Under pressure from federal regulators Berlin has changed a housing ordinance that could unintentionally result in victims of domestic violence being evicted from their homes for calling the police for help…
The ordinance that concerned federal regulators required landlords to evict tenants if the tenants were cited at least three times for being disorderly.
The idea was to reduce problems at some rental properties.
But victims of domestic violence were not specifically excluded.
That meant women repeatedly calling the police for help were in danger of being evicted.
Christine Wellington is a lawyer with New Hampshire Legal Assistance.
“This is one of the unintended consequences of ordinances that are designed to address problem properties and end up harming innocent crime victims, in this case domestic violence victims.”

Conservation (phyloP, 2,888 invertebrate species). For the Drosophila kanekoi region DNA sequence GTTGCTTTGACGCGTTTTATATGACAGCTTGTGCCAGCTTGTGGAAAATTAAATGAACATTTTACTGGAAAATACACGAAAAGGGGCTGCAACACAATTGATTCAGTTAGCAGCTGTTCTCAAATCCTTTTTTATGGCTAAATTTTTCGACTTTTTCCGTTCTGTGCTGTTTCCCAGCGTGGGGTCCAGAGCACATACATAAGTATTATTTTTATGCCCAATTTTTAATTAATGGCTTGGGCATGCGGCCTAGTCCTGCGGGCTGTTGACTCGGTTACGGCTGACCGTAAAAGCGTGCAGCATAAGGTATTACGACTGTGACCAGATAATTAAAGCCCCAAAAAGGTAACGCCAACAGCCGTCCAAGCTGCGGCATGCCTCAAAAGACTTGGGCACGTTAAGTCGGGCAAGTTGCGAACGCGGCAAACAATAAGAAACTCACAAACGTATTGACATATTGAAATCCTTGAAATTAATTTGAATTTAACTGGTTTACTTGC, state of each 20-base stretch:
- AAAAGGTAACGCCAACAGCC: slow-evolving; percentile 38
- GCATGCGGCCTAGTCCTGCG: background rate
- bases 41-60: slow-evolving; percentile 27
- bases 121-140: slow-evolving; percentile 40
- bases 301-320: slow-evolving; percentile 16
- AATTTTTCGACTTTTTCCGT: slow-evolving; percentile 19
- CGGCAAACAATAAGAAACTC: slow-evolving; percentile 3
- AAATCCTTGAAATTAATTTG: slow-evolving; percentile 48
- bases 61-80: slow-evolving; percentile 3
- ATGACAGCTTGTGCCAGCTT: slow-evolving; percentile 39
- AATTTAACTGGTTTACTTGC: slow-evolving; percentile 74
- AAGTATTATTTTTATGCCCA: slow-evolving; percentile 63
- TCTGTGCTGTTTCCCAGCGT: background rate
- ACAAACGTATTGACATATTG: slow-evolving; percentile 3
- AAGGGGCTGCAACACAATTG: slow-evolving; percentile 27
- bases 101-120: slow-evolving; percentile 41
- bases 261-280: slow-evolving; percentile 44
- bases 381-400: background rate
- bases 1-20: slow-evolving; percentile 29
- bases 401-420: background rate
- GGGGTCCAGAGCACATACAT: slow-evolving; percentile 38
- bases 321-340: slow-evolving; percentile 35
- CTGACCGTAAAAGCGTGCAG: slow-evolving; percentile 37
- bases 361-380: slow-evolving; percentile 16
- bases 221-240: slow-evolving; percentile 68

Late in 2013 New Hampshire Legal Assistance filed a complaint with the U.S. Department of Housing and Urban Development claiming a Berlin victim of domestic abuse was having problems with housing due to the three-strikes ordinance.
A few months later HUD launched the investigation that led to the agreement with the city made public late last week.
“We think this is a great development and that this should serve as an impetus for municipalities throughout the state to look at their own ordinances and see if they too may have built-in, unintended consequences.”
The city never intended for such victims to be covered by the ordinance and has changed the policy, said Christopher Boldt, a lawyer for Berlin.
The city did not admit any wrongdoing under the agreement and there was no penalty.